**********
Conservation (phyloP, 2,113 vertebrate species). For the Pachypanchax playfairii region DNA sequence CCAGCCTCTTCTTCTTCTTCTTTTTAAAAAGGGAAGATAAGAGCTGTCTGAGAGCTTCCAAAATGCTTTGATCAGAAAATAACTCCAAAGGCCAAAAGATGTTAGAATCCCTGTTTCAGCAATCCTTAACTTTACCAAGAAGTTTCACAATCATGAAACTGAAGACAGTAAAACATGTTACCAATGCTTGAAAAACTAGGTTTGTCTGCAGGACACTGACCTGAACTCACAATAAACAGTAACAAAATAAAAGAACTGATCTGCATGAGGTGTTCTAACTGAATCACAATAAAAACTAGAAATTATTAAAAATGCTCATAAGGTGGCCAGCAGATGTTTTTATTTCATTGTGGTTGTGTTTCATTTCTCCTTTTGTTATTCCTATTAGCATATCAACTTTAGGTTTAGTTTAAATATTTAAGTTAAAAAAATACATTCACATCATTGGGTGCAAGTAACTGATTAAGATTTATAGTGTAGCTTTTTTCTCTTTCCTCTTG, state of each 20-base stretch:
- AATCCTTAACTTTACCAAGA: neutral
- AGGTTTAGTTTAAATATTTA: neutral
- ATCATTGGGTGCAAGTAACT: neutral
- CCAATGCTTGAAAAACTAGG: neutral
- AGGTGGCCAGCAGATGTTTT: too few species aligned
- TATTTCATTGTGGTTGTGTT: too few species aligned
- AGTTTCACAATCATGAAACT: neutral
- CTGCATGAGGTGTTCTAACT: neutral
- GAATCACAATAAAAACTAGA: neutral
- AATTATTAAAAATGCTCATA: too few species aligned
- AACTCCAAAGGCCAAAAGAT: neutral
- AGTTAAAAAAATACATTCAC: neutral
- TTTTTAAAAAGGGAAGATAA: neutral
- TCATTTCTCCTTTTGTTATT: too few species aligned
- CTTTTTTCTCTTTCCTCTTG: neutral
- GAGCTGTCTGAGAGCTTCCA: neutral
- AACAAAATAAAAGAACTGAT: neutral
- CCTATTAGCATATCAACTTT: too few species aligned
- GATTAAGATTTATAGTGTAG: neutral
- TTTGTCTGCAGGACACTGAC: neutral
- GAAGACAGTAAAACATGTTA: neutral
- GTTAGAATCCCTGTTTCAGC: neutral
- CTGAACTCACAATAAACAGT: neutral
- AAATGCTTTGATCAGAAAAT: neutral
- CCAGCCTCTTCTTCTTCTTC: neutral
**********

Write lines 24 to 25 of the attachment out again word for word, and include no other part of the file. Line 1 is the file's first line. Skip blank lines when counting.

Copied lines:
- CTGAACTCACAATAAACAGT: neutral
- AAATGCTTTGATCAGAAAAT: neutral